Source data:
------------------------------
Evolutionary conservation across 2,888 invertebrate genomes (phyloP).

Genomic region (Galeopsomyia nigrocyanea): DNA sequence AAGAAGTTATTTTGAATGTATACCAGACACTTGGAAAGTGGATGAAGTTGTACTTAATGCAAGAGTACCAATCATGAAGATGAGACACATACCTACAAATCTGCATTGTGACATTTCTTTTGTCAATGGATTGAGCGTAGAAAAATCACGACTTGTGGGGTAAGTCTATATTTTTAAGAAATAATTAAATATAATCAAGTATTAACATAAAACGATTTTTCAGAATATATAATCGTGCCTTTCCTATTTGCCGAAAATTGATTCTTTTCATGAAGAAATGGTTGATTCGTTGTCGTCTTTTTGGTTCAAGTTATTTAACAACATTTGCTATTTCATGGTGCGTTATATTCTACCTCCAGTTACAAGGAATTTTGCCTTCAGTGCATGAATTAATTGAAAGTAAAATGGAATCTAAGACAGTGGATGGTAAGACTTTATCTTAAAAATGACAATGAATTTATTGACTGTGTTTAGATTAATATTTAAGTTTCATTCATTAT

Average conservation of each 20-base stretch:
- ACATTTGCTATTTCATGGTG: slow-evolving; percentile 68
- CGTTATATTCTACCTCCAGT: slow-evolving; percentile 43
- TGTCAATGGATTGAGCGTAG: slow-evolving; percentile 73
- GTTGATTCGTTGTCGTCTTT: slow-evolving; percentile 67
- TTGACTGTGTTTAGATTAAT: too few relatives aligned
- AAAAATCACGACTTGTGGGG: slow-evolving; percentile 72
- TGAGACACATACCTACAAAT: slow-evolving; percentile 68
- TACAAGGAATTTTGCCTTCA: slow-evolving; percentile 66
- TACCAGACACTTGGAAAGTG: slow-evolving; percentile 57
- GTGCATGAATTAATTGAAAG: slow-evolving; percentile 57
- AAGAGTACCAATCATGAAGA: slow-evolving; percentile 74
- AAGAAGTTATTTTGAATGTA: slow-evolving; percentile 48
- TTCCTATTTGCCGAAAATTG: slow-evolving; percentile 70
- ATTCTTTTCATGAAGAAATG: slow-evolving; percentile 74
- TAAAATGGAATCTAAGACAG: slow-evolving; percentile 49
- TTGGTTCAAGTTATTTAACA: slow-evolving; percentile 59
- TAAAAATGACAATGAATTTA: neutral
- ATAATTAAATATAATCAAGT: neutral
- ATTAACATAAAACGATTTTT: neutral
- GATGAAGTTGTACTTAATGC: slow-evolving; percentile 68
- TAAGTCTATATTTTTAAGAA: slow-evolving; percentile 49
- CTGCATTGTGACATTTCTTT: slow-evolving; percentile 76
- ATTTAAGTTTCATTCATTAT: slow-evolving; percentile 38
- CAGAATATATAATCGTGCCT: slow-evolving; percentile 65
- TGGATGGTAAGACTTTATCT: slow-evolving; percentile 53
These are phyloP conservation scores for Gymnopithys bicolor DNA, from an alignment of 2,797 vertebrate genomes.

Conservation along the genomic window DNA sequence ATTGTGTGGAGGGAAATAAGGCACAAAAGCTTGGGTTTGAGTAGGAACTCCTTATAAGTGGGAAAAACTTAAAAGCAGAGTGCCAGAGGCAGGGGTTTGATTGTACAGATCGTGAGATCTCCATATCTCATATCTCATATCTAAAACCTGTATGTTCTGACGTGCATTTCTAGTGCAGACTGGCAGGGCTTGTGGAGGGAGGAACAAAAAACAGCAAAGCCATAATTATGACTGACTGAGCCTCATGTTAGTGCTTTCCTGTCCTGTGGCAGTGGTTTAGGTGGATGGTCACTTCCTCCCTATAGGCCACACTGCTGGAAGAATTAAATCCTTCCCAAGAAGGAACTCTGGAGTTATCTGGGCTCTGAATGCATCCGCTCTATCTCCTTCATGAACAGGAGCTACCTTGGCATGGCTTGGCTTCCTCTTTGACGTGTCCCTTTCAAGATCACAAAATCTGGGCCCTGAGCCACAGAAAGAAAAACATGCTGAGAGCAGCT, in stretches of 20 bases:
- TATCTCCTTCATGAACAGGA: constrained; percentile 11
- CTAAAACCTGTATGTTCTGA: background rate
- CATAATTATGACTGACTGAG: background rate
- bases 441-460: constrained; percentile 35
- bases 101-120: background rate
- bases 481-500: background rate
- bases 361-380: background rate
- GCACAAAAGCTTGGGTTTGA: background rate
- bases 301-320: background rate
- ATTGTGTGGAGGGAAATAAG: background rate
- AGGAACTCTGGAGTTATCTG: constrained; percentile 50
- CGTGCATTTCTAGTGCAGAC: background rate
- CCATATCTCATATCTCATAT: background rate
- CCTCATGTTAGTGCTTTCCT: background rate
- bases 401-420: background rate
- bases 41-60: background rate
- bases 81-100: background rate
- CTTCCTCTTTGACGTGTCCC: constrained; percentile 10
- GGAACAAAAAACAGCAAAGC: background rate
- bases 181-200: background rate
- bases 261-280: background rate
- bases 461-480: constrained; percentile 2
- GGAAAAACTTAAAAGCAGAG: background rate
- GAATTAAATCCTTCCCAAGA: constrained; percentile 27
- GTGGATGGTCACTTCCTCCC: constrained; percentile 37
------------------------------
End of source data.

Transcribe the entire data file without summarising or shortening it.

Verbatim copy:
Evolutionary conservation across 2,888 invertebrate genomes (phyloP).

Genomic region (Galeopsomyia nigrocyanea): DNA sequence AAGAAGTTATTTTGAATGTATACCAGACACTTGGAAAGTGGATGAAGTTGTACTTAATGCAAGAGTACCAATCATGAAGATGAGACACATACCTACAAATCTGCATTGTGACATTTCTTTTGTCAATGGATTGAGCGTAGAAAAATCACGACTTGTGGGGTAAGTCTATATTTTTAAGAAATAATTAAATATAATCAAGTATTAACATAAAACGATTTTTCAGAATATATAATCGTGCCTTTCCTATTTGCCGAAAATTGATTCTTTTCATGAAGAAATGGTTGATTCGTTGTCGTCTTTTTGGTTCAAGTTATTTAACAACATTTGCTATTTCATGGTGCGTTATATTCTACCTCCAGTTACAAGGAATTTTGCCTTCAGTGCATGAATTAATTGAAAGTAAAATGGAATCTAAGACAGTGGATGGTAAGACTTTATCTTAAAAATGACAATGAATTTATTGACTGTGTTTAGATTAATATTTAAGTTTCATTCATTAT

Average conservation of each 20-base stretch:
- ACATTTGCTATTTCATGGTG: slow-evolving; percentile 68
- CGTTATATTCTACCTCCAGT: slow-evolving; percentile 43
- TGTCAATGGATTGAGCGTAG: slow-evolving; percentile 73
- GTTGATTCGTTGTCGTCTTT: slow-evolving; percentile 67
- TTGACTGTGTTTAGATTAAT: too few relatives aligned
- AAAAATCACGACTTGTGGGG: slow-evolving; percentile 72
- TGAGACACATACCTACAAAT: slow-evolving; percentile 68
- TACAAGGAATTTTGCCTTCA: slow-evolving; percentile 66
- TACCAGACACTTGGAAAGTG: slow-evolving; percentile 57
- GTGCATGAATTAATTGAAAG: slow-evolving; percentile 57
- AAGAGTACCAATCATGAAGA: slow-evolving; percentile 74
- AAGAAGTTATTTTGAATGTA: slow-evolving; percentile 48
- TTCCTATTTGCCGAAAATTG: slow-evolving; percentile 70
- ATTCTTTTCATGAAGAAATG: slow-evolving; percentile 74
- TAAAATGGAATCTAAGACAG: slow-evolving; percentile 49
- TTGGTTCAAGTTATTTAACA: slow-evolving; percentile 59
- TAAAAATGACAATGAATTTA: neutral
- ATAATTAAATATAATCAAGT: neutral
- ATTAACATAAAACGATTTTT: neutral
- GATGAAGTTGTACTTAATGC: slow-evolving; percentile 68
- TAAGTCTATATTTTTAAGAA: slow-evolving; percentile 49
- CTGCATTGTGACATTTCTTT: slow-evolving; percentile 76
- ATTTAAGTTTCATTCATTAT: slow-evolving; percentile 38
- CAGAATATATAATCGTGCCT: slow-evolving; percentile 65
- TGGATGGTAAGACTTTATCT: slow-evolving; percentile 53
These are phyloP conservation scores for Gymnopithys bicolor DNA, from an alignment of 2,797 vertebrate genomes.

Conservation along the genomic window DNA sequence ATTGTGTGGAGGGAAATAAGGCACAAAAGCTTGGGTTTGAGTAGGAACTCCTTATAAGTGGGAAAAACTTAAAAGCAGAGTGCCAGAGGCAGGGGTTTGATTGTACAGATCGTGAGATCTCCATATCTCATATCTCATATCTAAAACCTGTATGTTCTGACGTGCATTTCTAGTGCAGACTGGCAGGGCTTGTGGAGGGAGGAACAAAAAACAGCAAAGCCATAATTATGACTGACTGAGCCTCATGTTAGTGCTTTCCTGTCCTGTGGCAGTGGTTTAGGTGGATGGTCACTTCCTCCCTATAGGCCACACTGCTGGAAGAATTAAATCCTTCCCAAGAAGGAACTCTGGAGTTATCTGGGCTCTGAATGCATCCGCTCTATCTCCTTCATGAACAGGAGCTACCTTGGCATGGCTTGGCTTCCTCTTTGACGTGTCCCTTTCAAGATCACAAAATCTGGGCCCTGAGCCACAGAAAGAAAAACATGCTGAGAGCAGCT, in stretches of 20 bases:
- TATCTCCTTCATGAACAGGA: constrained; percentile 11
- CTAAAACCTGTATGTTCTGA: background rate
- CATAATTATGACTGACTGAG: background rate
- bases 441-460: constrained; percentile 35
- bases 101-120: background rate
- bases 481-500: background rate
- bases 361-380: background rate
- GCACAAAAGCTTGGGTTTGA: background rate
- bases 301-320: background rate
- ATTGTGTGGAGGGAAATAAG: background rate
- AGGAACTCTGGAGTTATCTG: constrained; percentile 50
- CGTGCATTTCTAGTGCAGAC: background rate
- CCATATCTCATATCTCATAT: background rate
- CCTCATGTTAGTGCTTTCCT: background rate
- bases 401-420: background rate
- bases 41-60: background rate
- bases 81-100: background rate
- CTTCCTCTTTGACGTGTCCC: constrained; percentile 10
- GGAACAAAAAACAGCAAAGC: background rate
- bases 181-200: background rate
- bases 261-280: background rate
- bases 461-480: constrained; percentile 2
- GGAAAAACTTAAAAGCAGAG: background rate
- GAATTAAATCCTTCCCAAGA: constrained; percentile 27
- GTGGATGGTCACTTCCTCCC: constrained; percentile 37